The National Memorial for Peace and Justice.
More than 4400 African American men, women, and children were hanged, burned alive, shot, drowned, and beaten to death by white mobs between 1877 and 1950. Millions more fled the South as refugees from racial terrorism, profoundly impacting the entire nation. Until now, there has been no national memorial acknowledging the victims of racial terror lynchings. On a six-acre site atop a rise overlooking Montgomery Alabama, the national lynching memorial is a sacred space for truth-telling and reflection about racial terror in America and its legacy.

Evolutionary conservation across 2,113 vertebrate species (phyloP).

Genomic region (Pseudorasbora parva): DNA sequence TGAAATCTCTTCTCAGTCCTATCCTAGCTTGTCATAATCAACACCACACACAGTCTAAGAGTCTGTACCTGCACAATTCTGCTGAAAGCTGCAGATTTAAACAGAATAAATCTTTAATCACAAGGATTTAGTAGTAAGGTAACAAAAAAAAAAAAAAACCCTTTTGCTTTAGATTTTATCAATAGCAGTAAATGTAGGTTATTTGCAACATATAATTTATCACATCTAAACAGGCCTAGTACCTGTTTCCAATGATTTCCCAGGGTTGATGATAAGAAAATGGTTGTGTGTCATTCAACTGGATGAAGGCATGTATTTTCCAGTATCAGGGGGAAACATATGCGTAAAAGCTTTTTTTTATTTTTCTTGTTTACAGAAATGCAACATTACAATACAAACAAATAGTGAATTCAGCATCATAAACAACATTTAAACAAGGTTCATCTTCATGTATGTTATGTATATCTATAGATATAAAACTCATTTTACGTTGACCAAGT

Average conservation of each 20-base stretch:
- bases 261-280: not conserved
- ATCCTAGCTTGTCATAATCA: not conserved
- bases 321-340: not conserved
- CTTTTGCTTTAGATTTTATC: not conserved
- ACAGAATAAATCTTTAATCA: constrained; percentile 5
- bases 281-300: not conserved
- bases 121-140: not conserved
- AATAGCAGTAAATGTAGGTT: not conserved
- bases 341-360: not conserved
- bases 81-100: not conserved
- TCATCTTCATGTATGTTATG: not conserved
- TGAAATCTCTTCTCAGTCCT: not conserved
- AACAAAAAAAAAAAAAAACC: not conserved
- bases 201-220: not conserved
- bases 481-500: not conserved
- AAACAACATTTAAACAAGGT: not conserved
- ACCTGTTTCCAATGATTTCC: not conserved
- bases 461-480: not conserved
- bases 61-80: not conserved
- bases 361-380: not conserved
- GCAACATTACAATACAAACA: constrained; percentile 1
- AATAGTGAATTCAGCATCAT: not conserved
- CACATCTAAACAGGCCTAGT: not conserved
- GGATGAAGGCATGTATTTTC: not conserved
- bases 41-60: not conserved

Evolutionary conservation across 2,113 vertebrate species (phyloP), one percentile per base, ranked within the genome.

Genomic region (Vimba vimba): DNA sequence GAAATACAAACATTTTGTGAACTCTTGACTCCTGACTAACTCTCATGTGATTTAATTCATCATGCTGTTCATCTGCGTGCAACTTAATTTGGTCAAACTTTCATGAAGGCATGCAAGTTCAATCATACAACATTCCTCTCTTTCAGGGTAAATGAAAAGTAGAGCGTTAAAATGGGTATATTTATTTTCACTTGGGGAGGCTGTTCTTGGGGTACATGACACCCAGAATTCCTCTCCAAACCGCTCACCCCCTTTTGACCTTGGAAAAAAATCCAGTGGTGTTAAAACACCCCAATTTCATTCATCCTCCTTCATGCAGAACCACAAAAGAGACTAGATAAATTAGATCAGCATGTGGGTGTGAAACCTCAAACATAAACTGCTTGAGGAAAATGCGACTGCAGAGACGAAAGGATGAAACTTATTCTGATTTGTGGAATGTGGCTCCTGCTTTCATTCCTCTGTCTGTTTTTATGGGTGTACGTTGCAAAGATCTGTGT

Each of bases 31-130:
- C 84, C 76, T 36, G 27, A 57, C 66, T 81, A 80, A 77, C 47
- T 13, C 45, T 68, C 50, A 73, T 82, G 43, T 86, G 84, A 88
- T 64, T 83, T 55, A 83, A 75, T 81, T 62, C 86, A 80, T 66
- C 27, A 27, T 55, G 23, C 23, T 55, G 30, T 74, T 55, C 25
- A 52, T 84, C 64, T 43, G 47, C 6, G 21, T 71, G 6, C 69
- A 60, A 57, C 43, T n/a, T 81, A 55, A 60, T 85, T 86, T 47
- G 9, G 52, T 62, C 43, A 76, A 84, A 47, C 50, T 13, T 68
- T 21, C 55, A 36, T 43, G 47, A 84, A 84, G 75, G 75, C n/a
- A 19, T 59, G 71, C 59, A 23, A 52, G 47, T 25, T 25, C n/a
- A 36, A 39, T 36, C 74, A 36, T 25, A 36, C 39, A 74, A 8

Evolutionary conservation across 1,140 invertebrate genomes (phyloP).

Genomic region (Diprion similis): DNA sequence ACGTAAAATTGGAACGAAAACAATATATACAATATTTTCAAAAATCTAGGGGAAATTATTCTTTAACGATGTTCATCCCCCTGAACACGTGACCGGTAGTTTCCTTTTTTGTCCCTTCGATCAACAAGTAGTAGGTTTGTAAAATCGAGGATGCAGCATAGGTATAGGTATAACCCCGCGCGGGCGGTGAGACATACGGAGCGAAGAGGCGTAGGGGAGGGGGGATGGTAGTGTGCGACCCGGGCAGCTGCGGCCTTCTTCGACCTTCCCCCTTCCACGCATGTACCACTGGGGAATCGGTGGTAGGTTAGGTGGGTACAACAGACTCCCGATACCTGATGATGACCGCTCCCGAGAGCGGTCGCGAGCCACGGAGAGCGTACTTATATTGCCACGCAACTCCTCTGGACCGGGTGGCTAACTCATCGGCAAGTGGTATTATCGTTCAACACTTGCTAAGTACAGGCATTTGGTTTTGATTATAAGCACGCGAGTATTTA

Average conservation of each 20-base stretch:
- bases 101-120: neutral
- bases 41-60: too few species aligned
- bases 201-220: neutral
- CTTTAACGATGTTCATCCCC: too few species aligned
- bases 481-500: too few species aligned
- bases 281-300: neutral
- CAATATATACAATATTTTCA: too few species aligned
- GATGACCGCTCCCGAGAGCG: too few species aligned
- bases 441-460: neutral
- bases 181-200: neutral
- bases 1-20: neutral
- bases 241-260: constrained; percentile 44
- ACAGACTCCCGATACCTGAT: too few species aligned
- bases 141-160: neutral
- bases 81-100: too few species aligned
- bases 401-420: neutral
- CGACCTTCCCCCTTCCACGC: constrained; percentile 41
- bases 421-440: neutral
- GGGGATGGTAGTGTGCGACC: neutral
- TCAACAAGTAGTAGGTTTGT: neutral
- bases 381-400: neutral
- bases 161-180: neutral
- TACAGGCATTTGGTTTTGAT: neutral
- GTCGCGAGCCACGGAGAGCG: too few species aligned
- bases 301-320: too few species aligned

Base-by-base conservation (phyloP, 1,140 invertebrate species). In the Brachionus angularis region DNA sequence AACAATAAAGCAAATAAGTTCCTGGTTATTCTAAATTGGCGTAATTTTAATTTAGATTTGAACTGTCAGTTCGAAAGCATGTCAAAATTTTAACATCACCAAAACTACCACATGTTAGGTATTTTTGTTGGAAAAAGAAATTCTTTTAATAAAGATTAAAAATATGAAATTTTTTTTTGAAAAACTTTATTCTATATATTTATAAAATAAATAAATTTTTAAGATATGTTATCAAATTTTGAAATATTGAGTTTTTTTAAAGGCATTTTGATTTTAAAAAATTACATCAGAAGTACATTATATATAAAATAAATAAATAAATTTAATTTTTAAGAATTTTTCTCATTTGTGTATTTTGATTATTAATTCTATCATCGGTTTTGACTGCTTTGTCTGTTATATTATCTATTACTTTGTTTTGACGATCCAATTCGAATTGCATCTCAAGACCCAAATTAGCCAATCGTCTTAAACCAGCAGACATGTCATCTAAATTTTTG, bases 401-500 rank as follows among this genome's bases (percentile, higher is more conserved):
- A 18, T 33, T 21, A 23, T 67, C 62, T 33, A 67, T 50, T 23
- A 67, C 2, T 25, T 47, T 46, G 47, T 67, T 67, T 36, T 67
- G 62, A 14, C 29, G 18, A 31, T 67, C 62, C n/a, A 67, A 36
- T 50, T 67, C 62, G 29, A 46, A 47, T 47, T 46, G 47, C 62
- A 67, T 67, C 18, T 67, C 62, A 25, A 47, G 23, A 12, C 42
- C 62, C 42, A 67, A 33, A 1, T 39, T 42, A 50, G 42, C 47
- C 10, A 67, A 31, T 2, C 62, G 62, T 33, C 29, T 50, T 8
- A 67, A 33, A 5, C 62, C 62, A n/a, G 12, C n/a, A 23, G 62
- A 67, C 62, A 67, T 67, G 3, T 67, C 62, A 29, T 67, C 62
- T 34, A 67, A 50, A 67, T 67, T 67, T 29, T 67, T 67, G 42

Deep thanks for the EJI for allowing me to photograph the Memorial. All caption information was borrowed from the EJI site and is copyright the Equal Justice Initiative.